In April 2016, the new cruise ship “Fathom,” owned by one of the large corporate players in the overseas travel industry, Carnival Cruises, was released for its first trip ever, to the Dominican Republic. Aboard this vessel were hundreds of customers waiting to experience the joy and fulfillment of combining their vacation with the chance to provide service to communities in underdeveloped countries. This form of traveling is referred to as “voluntourism” or socially responsible tourism (SRT), which is promoted as one way that members of wealthy countries can support developing ones through vacations organized as volunteer and mission trips. Although these trips sound effective and appealing at first, they often have underlying problems that pose threats to the economy and wellbeing of community members in host countries.
The popularity of international travel and volunteering has been increasing since the 1990s and has become an important status symbol in social corporate responsibility as well as in the development of young adults wanting to build their experience. One of the most publicized experiences offered are visits to orphanages where voluntourists can laugh and play with young locals. As a result of this demand, however, orphanages have begun to exploit children.
This exploitation begins with the separation of children from their families who are unable to provide for them, and willingly give up their children for the promise that they will be compensated with food or money. “80% of children in orphanages in Uganda have at least one living parent,” according to a report in the Guardian. With the hype and social media coverage around orphanage volunteerism, there is more of an incentive for poor adults in developing countries to run false orphanages in order to embezzle money. Sympathetic Americans participating in voluntourism may unwittingly contribute to these unjust operations.
With new cruise ships, like the “Fathom” hitting the US travel market, there is further encouragement for the practice of orphanage trafficking. It is also important to see that the workers exploiting these children are not the only ones taking advantage of the emphasis on volunteerism. The large million-dollar corporations that operate these new cruise ships are using countries that are stifled with poverty and crumbling infrastructure as a selling point to amass bigger profits. With basic business marketing strategies, like changing the description of these trips from a “voluntourism” experience to a “social impact” experience, these cruise lines can trick the American public into thinking they are providing long term benefits for communities.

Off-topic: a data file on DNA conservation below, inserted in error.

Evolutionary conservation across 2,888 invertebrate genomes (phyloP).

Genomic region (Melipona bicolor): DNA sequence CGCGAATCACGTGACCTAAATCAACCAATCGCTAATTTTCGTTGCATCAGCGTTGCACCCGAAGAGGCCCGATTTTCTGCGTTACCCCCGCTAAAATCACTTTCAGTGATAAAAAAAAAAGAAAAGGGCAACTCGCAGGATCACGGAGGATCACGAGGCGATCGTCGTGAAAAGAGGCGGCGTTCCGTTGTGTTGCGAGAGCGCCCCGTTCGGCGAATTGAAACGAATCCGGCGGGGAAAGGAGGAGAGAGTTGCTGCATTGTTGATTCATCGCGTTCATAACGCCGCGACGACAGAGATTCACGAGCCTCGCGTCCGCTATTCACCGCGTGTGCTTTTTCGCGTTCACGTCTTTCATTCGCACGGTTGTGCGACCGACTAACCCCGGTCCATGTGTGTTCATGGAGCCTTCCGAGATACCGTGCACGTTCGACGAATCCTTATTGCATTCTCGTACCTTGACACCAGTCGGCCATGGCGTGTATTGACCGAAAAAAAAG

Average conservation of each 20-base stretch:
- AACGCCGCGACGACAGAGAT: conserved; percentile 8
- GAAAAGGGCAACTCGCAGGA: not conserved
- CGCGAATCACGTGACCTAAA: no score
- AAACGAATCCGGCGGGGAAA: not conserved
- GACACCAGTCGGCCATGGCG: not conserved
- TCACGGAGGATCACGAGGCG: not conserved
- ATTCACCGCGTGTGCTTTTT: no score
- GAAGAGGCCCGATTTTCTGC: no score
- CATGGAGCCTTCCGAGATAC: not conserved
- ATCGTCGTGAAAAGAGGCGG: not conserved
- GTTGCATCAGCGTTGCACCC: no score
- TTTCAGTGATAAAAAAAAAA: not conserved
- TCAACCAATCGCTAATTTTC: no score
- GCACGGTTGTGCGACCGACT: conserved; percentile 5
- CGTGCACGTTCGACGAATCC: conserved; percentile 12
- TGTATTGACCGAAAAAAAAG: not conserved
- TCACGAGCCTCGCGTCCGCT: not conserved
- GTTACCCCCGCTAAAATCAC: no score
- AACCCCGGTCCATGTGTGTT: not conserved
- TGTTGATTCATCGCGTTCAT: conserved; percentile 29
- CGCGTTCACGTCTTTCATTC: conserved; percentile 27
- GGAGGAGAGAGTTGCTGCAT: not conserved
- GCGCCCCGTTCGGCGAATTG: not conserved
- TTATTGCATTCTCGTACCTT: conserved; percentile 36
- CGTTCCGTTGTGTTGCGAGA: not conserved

Many corporate media outlets have reported on the idea hybrid vacations that mix traditional cruise features with volunteer service, but they have failed to tell the whole story. The New York Times talked briefly of the controversial topic of “voluntourism” and the economics of it, but focused mainly on the benefits of social impact cruises, calling them a “legitimate travel niche”. Other large media outlets that reported on this topic included the Huffington Post and the Los Angeles Times. Both media sources claimed that cruise line operators intend to address the negative aspects of “voluntourism,” while also providing readers with cruise pricing and benefits.
“SRT: The Negative Impacts of Voluntourism & Fathom Cruises,” Una Vaina Bien Spanish, December 16, 2016, http://www.unavainabienspanish.com/srt-fathom-cruises/.
Mark Riley, “Volunteers are Fueling the Growth of Orphanages in Uganda,” Guardian, May 16, 2016, https://www.theguardian.com/global-development-professionals-network/2016/may/16/volunteers-stop-visiting-orphanages-start-preserving-families.
Student Researcher: Kelsey Sparrow (University of Vermont)
Faculty Evaluator: Rob Williams (University of Vermont)